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Hoffmann, R. A wiki for the life sciences where authorship matters. Nature Genetics (2008)

Human macrophage maturation and heterogeneity: analysis with a newly generated set of monoclonal antibodies to differentiation antigens.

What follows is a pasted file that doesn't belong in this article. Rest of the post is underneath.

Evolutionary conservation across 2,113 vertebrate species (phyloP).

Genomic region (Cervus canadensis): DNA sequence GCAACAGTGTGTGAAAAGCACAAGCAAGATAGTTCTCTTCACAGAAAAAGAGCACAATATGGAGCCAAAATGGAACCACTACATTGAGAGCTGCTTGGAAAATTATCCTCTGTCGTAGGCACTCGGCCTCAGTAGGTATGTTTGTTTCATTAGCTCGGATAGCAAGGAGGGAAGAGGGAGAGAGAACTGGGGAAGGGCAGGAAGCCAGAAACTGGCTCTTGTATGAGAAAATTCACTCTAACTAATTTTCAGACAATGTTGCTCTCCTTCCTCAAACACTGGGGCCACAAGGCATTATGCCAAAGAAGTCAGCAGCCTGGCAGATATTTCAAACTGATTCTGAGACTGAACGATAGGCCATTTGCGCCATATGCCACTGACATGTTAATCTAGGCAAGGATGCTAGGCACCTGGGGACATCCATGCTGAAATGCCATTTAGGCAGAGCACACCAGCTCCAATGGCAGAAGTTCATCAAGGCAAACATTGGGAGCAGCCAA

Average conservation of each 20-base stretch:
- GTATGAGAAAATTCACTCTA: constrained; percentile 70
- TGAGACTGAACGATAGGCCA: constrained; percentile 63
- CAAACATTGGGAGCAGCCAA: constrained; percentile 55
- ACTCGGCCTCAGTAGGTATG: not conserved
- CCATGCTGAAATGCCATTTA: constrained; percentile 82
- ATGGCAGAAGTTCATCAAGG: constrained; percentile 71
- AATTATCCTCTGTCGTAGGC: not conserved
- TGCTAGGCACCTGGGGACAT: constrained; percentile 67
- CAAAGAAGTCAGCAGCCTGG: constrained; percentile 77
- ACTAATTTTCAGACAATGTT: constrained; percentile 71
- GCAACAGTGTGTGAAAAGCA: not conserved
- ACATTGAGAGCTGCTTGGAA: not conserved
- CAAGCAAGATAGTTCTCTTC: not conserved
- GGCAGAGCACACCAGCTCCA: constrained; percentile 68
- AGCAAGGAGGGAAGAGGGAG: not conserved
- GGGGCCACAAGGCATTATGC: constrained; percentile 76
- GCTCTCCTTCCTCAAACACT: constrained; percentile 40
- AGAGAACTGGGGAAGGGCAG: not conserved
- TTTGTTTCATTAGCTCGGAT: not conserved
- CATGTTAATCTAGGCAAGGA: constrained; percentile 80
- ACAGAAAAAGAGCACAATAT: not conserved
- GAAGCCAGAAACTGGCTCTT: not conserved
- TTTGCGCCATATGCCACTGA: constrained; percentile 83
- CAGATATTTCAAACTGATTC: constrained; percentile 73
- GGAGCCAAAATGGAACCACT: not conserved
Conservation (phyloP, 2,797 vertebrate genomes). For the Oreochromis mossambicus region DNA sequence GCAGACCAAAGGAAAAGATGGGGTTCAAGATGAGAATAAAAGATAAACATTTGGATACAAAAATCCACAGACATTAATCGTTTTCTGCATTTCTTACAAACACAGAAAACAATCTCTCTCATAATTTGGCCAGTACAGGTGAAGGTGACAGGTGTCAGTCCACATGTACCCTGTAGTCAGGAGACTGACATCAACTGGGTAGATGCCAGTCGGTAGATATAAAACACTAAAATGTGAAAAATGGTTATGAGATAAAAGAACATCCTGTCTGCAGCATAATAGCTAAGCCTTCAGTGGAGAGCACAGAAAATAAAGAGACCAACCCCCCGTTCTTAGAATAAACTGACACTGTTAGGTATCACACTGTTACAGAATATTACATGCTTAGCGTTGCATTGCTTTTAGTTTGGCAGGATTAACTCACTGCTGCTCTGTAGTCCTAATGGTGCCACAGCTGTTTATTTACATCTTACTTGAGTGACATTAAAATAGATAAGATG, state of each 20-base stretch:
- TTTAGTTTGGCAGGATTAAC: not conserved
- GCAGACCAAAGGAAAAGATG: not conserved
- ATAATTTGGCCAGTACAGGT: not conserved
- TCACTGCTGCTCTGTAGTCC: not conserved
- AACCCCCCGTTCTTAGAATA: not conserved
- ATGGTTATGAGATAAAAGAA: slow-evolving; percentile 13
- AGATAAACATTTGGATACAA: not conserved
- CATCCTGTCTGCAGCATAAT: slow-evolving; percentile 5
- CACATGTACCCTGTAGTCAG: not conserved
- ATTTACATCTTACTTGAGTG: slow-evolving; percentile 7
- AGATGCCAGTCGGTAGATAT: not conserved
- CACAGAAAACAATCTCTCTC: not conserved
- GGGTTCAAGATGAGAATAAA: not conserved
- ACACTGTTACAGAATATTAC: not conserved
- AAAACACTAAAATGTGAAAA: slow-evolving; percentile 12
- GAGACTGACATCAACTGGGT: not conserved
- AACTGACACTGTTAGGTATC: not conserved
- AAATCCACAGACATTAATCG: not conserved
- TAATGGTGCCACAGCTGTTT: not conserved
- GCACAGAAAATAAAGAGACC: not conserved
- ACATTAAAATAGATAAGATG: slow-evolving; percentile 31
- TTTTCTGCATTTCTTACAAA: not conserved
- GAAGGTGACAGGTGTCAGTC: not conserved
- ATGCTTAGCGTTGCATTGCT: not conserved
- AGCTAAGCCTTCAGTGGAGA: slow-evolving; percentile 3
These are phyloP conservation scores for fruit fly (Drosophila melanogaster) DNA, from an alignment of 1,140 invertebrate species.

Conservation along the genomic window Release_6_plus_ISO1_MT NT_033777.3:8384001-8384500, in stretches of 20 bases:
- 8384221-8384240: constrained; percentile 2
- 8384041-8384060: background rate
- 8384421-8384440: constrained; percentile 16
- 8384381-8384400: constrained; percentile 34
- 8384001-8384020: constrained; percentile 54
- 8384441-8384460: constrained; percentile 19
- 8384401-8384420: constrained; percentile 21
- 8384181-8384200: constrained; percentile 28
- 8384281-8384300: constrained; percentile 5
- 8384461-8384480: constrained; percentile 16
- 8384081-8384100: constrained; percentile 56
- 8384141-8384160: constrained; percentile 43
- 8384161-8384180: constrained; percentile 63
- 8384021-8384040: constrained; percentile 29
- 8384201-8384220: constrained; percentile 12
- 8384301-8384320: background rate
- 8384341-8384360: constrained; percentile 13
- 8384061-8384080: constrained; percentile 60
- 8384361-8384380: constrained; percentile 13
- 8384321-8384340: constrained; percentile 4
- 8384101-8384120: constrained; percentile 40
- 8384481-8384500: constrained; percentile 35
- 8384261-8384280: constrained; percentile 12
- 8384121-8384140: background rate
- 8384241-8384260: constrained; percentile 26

We have analyzed the expression of late differentiation antigens during terminal in vitro maturation of human macrophages (M phi) from blood monocytes (MO) in comparison to their distribution among mature M phi residing in various tissue sites. By immunizing mice with M phi derived from blood MO by culture on hydrophobic Teflon foils, monoclonal antibodies (mAbs) were developed (MAX.1, MAX.2, MAX.3, MAX.11) that reacted with lineage-restricted differentiation antigens. These antigens were expressed exclusively on M phi or were markedly increased after in vitro differentiation. The only overlap to another hemopoietic cell lineage was observed with MAX.3, which is shared by platelets and megakaryocytes. In the course of M phi maturation in vitro, the MAX.1 and MAX.3 antigens are detected within the cytoplasm two days before they appear on the cell surface. In contrast, the MAX.11 antigen is expressed simultaneously in the cytoplasm and at the cell surface, is found in varying degrees on a minor portion of blood MO and U937 cells, and is expressed rapidly at high density during early M phi differentiation in vitro. Among conventional mAbs that do not react with MO we found those against the transferrin (TF)-receptor, the BA-2, and the PCA1 antigen to label M phi. M phi matured in vivo and isolated from body fluids were positive with some but not all MAX mAbs. Distinctive patterns were observed with pulmonary M phi, exudate M phi from pleural and peritoneal effusions, synovial fluids, and early lactation milk. M phi from the alveolar space, for example, constantly expressed the MAX.2 antigen but not the MAX.3 antigen. Pleural effusion M phi, however, did not react with the MAX.1 mAb, but in most cases, it did react with the MAX.3 mAb. The detection of novel differentiation antigens, all expressed on monocyte-derived M phi but differently expressed on site-specific M phi in situ, underlines the remarkable heterogeneity among human M phi. The expression of these antigens is flexible because those MAX antigens that were not expressed in situ could be induced if cells from distinct tissue sites were cultured in vitro for several days. MAX mAbs may be of potential value to study both the sequential stages of maturation within the M phi lineage as well as differential developments induced by various culture conditions in parallel to environmental factors in vivo.[1]


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